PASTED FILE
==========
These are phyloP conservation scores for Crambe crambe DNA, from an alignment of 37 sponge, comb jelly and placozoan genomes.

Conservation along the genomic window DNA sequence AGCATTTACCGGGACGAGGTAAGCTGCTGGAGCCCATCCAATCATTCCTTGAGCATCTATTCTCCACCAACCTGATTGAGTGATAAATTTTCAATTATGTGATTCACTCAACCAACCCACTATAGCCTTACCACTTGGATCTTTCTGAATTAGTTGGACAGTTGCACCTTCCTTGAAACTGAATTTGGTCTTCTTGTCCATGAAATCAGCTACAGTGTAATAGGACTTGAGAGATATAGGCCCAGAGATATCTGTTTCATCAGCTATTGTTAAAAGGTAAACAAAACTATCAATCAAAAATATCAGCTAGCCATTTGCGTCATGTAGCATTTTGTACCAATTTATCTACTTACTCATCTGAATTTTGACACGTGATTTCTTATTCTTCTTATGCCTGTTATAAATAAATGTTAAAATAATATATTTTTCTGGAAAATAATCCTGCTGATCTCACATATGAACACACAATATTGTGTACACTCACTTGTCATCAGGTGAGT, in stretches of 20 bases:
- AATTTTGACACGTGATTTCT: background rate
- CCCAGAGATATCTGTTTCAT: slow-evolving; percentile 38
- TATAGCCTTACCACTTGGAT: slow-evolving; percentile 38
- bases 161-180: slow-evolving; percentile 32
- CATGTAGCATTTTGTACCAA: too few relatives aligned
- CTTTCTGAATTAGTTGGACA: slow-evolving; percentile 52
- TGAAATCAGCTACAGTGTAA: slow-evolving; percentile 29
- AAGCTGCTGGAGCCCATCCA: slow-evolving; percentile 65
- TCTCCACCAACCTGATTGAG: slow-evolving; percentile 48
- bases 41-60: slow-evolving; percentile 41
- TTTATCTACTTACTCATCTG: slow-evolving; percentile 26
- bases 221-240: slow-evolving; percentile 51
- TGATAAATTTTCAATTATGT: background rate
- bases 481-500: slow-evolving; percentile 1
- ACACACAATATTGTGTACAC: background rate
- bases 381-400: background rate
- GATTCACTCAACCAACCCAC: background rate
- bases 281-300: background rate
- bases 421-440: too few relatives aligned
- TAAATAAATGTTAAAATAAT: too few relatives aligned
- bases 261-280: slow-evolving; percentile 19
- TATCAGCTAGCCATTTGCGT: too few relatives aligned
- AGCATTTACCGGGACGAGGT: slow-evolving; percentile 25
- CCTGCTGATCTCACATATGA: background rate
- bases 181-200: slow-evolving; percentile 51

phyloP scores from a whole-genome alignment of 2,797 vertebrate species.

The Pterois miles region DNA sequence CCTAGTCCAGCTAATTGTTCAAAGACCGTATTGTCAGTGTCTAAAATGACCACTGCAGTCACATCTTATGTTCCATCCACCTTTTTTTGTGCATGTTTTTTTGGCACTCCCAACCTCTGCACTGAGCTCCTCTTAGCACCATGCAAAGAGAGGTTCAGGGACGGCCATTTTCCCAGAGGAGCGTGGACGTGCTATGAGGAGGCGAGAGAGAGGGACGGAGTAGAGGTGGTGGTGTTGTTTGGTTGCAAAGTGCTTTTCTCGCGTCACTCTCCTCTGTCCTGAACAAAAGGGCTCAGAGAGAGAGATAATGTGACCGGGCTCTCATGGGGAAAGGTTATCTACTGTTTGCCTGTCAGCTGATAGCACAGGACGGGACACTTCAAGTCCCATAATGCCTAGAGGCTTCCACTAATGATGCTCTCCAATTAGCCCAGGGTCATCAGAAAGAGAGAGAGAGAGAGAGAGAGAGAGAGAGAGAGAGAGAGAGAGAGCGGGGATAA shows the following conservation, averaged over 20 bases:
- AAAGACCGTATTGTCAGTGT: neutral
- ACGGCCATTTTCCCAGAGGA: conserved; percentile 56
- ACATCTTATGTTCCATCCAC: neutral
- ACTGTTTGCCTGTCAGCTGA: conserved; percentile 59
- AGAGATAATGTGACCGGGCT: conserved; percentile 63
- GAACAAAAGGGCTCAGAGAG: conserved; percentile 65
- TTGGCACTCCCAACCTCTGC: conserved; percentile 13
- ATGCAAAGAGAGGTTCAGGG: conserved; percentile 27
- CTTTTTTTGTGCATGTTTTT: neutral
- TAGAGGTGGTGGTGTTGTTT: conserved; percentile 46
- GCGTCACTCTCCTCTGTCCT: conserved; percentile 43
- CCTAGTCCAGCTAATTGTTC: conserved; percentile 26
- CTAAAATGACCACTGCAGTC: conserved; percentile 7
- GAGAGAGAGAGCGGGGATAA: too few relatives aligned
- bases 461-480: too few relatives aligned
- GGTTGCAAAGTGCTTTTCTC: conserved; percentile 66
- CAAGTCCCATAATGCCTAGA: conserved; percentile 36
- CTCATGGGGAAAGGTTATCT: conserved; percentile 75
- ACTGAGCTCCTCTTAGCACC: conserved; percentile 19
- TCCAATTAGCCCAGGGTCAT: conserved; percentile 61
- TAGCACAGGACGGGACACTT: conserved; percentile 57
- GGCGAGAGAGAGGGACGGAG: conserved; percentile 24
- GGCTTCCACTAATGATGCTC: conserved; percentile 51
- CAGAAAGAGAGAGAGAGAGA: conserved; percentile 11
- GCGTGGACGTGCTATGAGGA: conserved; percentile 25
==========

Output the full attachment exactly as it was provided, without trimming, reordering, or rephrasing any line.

These are phyloP conservation scores for Crambe crambe DNA, from an alignment of 37 sponge, comb jelly and placozoan genomes.

Conservation along the genomic window DNA sequence AGCATTTACCGGGACGAGGTAAGCTGCTGGAGCCCATCCAATCATTCCTTGAGCATCTATTCTCCACCAACCTGATTGAGTGATAAATTTTCAATTATGTGATTCACTCAACCAACCCACTATAGCCTTACCACTTGGATCTTTCTGAATTAGTTGGACAGTTGCACCTTCCTTGAAACTGAATTTGGTCTTCTTGTCCATGAAATCAGCTACAGTGTAATAGGACTTGAGAGATATAGGCCCAGAGATATCTGTTTCATCAGCTATTGTTAAAAGGTAAACAAAACTATCAATCAAAAATATCAGCTAGCCATTTGCGTCATGTAGCATTTTGTACCAATTTATCTACTTACTCATCTGAATTTTGACACGTGATTTCTTATTCTTCTTATGCCTGTTATAAATAAATGTTAAAATAATATATTTTTCTGGAAAATAATCCTGCTGATCTCACATATGAACACACAATATTGTGTACACTCACTTGTCATCAGGTGAGT, in stretches of 20 bases:
- AATTTTGACACGTGATTTCT: background rate
- CCCAGAGATATCTGTTTCAT: slow-evolving; percentile 38
- TATAGCCTTACCACTTGGAT: slow-evolving; percentile 38
- bases 161-180: slow-evolving; percentile 32
- CATGTAGCATTTTGTACCAA: too few relatives aligned
- CTTTCTGAATTAGTTGGACA: slow-evolving; percentile 52
- TGAAATCAGCTACAGTGTAA: slow-evolving; percentile 29
- AAGCTGCTGGAGCCCATCCA: slow-evolving; percentile 65
- TCTCCACCAACCTGATTGAG: slow-evolving; percentile 48
- bases 41-60: slow-evolving; percentile 41
- TTTATCTACTTACTCATCTG: slow-evolving; percentile 26
- bases 221-240: slow-evolving; percentile 51
- TGATAAATTTTCAATTATGT: background rate
- bases 481-500: slow-evolving; percentile 1
- ACACACAATATTGTGTACAC: background rate
- bases 381-400: background rate
- GATTCACTCAACCAACCCAC: background rate
- bases 281-300: background rate
- bases 421-440: too few relatives aligned
- TAAATAAATGTTAAAATAAT: too few relatives aligned
- bases 261-280: slow-evolving; percentile 19
- TATCAGCTAGCCATTTGCGT: too few relatives aligned
- AGCATTTACCGGGACGAGGT: slow-evolving; percentile 25
- CCTGCTGATCTCACATATGA: background rate
- bases 181-200: slow-evolving; percentile 51

phyloP scores from a whole-genome alignment of 2,797 vertebrate species.

The Pterois miles region DNA sequence CCTAGTCCAGCTAATTGTTCAAAGACCGTATTGTCAGTGTCTAAAATGACCACTGCAGTCACATCTTATGTTCCATCCACCTTTTTTTGTGCATGTTTTTTTGGCACTCCCAACCTCTGCACTGAGCTCCTCTTAGCACCATGCAAAGAGAGGTTCAGGGACGGCCATTTTCCCAGAGGAGCGTGGACGTGCTATGAGGAGGCGAGAGAGAGGGACGGAGTAGAGGTGGTGGTGTTGTTTGGTTGCAAAGTGCTTTTCTCGCGTCACTCTCCTCTGTCCTGAACAAAAGGGCTCAGAGAGAGAGATAATGTGACCGGGCTCTCATGGGGAAAGGTTATCTACTGTTTGCCTGTCAGCTGATAGCACAGGACGGGACACTTCAAGTCCCATAATGCCTAGAGGCTTCCACTAATGATGCTCTCCAATTAGCCCAGGGTCATCAGAAAGAGAGAGAGAGAGAGAGAGAGAGAGAGAGAGAGAGAGAGAGAGAGCGGGGATAA shows the following conservation, averaged over 20 bases:
- AAAGACCGTATTGTCAGTGT: neutral
- ACGGCCATTTTCCCAGAGGA: conserved; percentile 56
- ACATCTTATGTTCCATCCAC: neutral
- ACTGTTTGCCTGTCAGCTGA: conserved; percentile 59
- AGAGATAATGTGACCGGGCT: conserved; percentile 63
- GAACAAAAGGGCTCAGAGAG: conserved; percentile 65
- TTGGCACTCCCAACCTCTGC: conserved; percentile 13
- ATGCAAAGAGAGGTTCAGGG: conserved; percentile 27
- CTTTTTTTGTGCATGTTTTT: neutral
- TAGAGGTGGTGGTGTTGTTT: conserved; percentile 46
- GCGTCACTCTCCTCTGTCCT: conserved; percentile 43
- CCTAGTCCAGCTAATTGTTC: conserved; percentile 26
- CTAAAATGACCACTGCAGTC: conserved; percentile 7
- GAGAGAGAGAGCGGGGATAA: too few relatives aligned
- bases 461-480: too few relatives aligned
- GGTTGCAAAGTGCTTTTCTC: conserved; percentile 66
- CAAGTCCCATAATGCCTAGA: conserved; percentile 36
- CTCATGGGGAAAGGTTATCT: conserved; percentile 75
- ACTGAGCTCCTCTTAGCACC: conserved; percentile 19
- TCCAATTAGCCCAGGGTCAT: conserved; percentile 61
- TAGCACAGGACGGGACACTT: conserved; percentile 57
- GGCGAGAGAGAGGGACGGAG: conserved; percentile 24
- GGCTTCCACTAATGATGCTC: conserved; percentile 51
- CAGAAAGAGAGAGAGAGAGA: conserved; percentile 11
- GCGTGGACGTGCTATGAGGA: conserved; percentile 25